The distinction between forecast quality and economic value in a cost–loss formulation is well known. Also well known is their complex relationship, even with some instances of a reversal between the two, where higher quality is associated with lower economic value, and vice versa. It is reasonable to expect such counterintuitive results when forecast quality and economic value—both, multifaceted quantities—are summarized by single scalar measures. Diagrams are often used to display forecast quality in order to better represent the multidimensional nature of forecast quality. Here, it is proposed that economic value be displayed as a region on a plot of hit rate versus false-alarm rate. Such a display obviates any need to summarize economic value by a scalar measure. The choice of the axes is motivated by the relative operating characteristic (ROC) diagram, and, so, this manner of displaying economic value is useful for deterministic as well as probabilistic forecasts.

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Caren Marzban and Scott Sandgathe

Abstract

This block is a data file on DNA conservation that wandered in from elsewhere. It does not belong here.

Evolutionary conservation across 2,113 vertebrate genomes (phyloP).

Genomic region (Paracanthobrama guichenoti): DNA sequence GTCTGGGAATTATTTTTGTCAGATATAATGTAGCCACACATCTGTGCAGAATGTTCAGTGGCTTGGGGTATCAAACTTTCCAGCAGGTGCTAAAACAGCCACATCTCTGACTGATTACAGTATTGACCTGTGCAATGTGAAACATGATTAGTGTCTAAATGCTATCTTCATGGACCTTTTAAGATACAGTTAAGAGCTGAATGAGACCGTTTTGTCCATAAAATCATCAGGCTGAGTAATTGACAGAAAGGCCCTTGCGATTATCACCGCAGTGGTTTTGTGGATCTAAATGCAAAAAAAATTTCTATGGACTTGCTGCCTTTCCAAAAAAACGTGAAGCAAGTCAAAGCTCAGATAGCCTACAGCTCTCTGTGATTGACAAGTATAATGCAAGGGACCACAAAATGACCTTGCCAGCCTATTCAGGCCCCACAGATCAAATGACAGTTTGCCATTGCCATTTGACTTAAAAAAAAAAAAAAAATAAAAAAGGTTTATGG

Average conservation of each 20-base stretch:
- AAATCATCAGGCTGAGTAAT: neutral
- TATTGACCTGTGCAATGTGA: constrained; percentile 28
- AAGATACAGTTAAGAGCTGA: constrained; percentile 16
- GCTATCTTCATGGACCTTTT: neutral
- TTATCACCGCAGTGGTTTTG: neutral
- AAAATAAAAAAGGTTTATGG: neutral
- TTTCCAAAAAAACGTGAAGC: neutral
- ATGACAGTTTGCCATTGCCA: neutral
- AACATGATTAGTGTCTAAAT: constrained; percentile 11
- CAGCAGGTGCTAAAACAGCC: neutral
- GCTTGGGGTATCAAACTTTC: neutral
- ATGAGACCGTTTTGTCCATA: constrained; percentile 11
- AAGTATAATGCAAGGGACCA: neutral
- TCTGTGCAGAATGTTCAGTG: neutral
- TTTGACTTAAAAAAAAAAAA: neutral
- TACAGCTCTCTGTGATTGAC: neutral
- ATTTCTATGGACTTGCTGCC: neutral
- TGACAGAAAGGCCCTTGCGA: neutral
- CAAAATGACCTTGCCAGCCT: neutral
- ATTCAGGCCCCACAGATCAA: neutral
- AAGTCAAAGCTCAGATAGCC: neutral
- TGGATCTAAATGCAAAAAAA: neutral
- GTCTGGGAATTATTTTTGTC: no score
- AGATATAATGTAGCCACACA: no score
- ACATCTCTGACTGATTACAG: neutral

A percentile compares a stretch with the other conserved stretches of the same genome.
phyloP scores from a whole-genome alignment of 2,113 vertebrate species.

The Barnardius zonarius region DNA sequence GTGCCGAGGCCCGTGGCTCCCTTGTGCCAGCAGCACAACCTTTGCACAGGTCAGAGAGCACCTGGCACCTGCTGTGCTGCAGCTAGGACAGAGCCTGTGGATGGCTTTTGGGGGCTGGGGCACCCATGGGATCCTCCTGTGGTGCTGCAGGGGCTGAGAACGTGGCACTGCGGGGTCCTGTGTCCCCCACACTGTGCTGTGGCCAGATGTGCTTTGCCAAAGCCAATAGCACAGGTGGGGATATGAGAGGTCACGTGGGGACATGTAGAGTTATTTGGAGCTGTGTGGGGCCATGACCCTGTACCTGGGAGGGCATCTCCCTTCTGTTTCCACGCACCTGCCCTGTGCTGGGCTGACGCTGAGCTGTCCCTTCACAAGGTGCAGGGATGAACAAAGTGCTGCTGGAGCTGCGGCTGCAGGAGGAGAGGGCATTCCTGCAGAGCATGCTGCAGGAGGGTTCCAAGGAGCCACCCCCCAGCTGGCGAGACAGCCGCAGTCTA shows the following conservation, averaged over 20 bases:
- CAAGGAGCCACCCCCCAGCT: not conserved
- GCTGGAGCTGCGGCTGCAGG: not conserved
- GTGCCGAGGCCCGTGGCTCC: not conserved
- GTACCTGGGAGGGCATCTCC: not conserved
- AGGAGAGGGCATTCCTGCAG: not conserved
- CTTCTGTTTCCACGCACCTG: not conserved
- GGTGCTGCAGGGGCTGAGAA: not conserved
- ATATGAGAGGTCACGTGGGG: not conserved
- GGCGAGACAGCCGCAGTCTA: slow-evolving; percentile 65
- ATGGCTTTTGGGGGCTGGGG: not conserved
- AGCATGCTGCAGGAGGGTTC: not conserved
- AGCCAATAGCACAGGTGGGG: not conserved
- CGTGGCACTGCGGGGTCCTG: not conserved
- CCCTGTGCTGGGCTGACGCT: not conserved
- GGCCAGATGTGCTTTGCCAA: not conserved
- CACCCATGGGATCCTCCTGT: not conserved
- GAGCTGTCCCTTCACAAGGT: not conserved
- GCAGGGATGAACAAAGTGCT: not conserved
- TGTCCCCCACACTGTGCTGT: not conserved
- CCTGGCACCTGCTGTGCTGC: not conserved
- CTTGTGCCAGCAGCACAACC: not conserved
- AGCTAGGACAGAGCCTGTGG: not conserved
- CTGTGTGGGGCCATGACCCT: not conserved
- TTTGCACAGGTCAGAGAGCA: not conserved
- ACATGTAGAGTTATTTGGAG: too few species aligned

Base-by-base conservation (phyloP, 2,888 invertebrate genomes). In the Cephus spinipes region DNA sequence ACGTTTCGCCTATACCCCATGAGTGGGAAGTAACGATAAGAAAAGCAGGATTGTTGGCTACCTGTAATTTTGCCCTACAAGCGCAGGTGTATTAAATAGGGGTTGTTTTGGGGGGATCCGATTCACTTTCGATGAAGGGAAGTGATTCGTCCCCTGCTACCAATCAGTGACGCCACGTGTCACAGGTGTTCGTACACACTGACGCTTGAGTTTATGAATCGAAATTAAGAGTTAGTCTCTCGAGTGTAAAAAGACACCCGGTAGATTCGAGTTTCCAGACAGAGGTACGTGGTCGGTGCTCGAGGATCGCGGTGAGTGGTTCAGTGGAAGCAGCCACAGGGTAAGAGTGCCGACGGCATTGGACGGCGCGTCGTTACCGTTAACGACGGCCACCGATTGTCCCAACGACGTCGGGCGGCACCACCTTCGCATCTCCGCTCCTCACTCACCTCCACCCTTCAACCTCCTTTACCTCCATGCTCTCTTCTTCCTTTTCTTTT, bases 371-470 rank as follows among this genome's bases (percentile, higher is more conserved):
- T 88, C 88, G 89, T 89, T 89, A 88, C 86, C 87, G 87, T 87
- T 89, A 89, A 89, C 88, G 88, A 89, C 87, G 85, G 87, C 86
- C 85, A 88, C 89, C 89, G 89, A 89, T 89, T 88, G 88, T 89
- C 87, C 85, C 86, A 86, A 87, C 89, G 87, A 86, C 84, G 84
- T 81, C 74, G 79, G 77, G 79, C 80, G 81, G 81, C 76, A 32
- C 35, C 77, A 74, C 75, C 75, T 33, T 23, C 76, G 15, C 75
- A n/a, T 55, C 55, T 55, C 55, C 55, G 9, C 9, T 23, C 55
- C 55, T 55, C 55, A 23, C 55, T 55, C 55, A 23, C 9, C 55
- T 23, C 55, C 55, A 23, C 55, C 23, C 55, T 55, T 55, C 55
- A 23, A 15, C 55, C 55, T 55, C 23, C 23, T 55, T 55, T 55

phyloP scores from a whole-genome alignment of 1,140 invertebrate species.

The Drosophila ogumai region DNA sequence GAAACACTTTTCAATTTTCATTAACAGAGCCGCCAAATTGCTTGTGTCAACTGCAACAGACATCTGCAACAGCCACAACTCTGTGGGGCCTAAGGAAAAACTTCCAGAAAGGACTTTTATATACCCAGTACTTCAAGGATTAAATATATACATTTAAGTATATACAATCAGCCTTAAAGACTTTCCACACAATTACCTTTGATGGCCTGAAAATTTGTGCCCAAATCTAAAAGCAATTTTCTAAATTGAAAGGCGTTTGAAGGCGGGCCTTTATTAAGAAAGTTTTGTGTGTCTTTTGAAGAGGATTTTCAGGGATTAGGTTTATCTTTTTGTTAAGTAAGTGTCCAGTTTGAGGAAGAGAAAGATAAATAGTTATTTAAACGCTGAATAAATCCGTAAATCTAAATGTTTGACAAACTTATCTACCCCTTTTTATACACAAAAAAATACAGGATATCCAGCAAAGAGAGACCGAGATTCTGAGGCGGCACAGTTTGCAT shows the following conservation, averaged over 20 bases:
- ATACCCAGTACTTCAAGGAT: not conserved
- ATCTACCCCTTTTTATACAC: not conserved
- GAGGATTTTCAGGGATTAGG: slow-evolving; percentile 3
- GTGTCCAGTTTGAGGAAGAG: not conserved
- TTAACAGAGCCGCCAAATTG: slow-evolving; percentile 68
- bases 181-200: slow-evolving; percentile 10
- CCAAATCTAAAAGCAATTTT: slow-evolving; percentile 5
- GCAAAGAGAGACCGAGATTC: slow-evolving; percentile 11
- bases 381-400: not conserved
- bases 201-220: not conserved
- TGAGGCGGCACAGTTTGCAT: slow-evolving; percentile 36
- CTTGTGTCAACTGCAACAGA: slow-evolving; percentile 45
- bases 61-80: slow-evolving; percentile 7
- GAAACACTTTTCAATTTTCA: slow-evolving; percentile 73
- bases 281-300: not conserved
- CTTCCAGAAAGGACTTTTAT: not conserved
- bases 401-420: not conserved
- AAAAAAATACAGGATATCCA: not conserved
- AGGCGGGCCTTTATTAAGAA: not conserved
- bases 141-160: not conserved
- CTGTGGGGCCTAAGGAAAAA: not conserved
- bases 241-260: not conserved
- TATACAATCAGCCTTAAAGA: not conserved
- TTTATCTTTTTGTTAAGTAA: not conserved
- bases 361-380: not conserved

The verification of a gridded forecast field, for example, one produced by numerical weather prediction (NWP) models, cannot be performed on a gridpoint-by-gridpoint basis; that type of approach would ignore the spatial structures present in both forecast and observation fields, leading to misinformative or noninformative verification results. A variety of methods have been proposed to acknowledge the spatial structure of the fields. Here, a method is examined that compares the two fields in terms of their variograms. Two types of variograms are examined: one examines correlation on different spatial scales and is a measure of texture; the other type of variogram is additionally sensitive to the size and location of objects in a field and can assess size and location errors. Using these variograms, the forecasts of three NWP model formulations are compared with observations/analysis, on a dataset consisting of 30 days in spring 2005. It is found that within statistical uncertainty the three formulations are comparable with one another in terms of forecasting the spatial structure of observed reflectivity fields. None, however, produce the observed structure across all scales, and all tend to overforecast the spatial extent and also forecast a smoother precipitation (reflectivity) field. A finer comparison suggests that the University of Oklahoma 2-km resolution Advanced Research Weather Research and Forecasting (WRF-ARW) model and the National Center for Atmospheric Research (NCAR) 4-km resolution WRF-ARW slightly outperform the 4.5-km WRF-Nonhydrostatic Mesoscale Model (NMM), developed by the National Oceanic and Atmospheric Administration/National Centers for Environmental Prediction (NOAA/NCEP), in terms of producing forecasts whose spatial structures are closer to that of the observed field.